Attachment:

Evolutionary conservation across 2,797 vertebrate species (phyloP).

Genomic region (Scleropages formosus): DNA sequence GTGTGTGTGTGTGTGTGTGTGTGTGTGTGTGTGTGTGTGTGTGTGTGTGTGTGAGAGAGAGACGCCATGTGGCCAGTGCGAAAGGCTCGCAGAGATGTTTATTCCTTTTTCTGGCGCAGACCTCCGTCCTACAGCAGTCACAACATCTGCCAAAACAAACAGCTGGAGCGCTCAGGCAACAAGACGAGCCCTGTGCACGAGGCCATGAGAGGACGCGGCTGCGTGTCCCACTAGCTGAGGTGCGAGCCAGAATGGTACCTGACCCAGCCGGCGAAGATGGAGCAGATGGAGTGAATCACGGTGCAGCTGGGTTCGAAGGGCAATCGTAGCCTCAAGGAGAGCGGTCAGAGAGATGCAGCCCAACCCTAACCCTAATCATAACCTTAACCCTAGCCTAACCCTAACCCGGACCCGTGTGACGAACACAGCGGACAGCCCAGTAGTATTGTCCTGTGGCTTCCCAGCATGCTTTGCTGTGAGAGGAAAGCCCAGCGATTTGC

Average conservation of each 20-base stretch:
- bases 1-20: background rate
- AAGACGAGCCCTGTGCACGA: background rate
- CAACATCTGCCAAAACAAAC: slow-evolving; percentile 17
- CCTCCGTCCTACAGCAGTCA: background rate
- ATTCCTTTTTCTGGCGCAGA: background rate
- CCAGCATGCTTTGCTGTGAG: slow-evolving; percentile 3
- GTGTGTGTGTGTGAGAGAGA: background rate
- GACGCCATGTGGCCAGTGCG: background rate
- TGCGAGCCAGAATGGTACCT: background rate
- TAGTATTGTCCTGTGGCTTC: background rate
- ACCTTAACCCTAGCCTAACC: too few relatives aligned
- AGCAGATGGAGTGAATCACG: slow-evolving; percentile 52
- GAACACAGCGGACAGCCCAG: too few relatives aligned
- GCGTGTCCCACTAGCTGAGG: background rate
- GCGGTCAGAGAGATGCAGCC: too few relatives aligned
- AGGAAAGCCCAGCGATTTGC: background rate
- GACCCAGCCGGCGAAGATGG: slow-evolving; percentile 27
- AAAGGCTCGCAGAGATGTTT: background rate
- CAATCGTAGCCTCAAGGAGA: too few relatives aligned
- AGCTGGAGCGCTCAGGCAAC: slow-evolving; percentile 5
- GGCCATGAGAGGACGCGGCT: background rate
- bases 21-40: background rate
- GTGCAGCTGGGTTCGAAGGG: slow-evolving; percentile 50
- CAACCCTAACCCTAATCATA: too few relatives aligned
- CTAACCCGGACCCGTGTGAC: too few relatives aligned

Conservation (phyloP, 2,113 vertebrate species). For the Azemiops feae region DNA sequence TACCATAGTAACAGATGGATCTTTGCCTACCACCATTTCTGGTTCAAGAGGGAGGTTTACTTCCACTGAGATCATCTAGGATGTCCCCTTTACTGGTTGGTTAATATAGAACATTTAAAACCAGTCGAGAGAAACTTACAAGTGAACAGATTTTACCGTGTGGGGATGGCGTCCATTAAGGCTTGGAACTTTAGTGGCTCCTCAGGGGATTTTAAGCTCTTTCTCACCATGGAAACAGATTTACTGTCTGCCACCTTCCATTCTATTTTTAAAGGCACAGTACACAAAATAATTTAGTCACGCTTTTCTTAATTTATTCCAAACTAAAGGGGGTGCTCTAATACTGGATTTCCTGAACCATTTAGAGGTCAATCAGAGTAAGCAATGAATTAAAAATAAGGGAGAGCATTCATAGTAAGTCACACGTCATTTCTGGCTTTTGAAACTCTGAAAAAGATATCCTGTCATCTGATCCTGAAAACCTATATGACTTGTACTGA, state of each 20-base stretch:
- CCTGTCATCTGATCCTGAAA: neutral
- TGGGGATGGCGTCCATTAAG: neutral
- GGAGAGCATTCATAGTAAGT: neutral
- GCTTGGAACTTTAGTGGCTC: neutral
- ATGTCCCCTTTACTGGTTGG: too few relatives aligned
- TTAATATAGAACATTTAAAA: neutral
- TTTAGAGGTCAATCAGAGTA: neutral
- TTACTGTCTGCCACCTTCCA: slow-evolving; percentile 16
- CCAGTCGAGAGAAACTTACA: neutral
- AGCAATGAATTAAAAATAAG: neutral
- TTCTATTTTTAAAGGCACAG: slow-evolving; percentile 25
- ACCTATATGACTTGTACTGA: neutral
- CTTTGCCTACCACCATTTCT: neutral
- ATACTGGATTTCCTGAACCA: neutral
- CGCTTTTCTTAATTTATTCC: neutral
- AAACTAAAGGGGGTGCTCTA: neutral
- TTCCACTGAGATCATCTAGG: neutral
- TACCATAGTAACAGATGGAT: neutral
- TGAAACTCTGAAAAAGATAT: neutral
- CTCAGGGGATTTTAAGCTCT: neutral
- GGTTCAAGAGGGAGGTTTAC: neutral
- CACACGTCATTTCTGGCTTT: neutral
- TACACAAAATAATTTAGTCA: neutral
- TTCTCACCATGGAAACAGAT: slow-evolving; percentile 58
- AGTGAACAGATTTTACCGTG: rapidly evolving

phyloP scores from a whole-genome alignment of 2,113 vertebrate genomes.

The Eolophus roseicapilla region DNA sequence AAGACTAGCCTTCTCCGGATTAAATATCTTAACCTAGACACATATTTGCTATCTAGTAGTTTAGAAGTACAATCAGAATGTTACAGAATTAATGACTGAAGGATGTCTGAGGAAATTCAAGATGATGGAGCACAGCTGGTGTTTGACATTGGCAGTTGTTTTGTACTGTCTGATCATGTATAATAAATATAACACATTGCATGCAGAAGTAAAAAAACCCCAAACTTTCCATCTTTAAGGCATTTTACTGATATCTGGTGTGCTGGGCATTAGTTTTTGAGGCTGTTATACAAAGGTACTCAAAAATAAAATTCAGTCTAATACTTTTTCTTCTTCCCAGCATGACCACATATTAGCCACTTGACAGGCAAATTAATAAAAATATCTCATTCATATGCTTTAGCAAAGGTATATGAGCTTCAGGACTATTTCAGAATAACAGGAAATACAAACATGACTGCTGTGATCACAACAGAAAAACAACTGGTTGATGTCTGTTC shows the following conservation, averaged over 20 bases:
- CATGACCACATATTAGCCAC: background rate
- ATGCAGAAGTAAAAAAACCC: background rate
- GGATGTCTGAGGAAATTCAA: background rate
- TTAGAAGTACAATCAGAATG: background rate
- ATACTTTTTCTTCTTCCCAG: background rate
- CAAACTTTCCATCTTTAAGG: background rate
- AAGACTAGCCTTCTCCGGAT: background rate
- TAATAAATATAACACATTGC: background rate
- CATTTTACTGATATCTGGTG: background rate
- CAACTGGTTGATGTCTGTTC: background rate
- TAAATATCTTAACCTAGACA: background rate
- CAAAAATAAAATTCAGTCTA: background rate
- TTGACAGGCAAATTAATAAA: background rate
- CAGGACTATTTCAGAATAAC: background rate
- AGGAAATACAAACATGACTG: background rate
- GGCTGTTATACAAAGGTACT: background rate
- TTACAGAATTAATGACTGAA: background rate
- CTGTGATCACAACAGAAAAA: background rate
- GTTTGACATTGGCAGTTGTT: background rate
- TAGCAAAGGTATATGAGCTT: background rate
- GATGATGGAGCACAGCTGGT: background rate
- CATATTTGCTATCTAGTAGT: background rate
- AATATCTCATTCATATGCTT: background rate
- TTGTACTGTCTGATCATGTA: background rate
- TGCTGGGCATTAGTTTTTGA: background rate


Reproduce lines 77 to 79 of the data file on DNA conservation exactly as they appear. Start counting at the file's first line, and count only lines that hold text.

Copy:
- GATGATGGAGCACAGCTGGT: background rate
- CATATTTGCTATCTAGTAGT: background rate
- AATATCTCATTCATATGCTT: background rate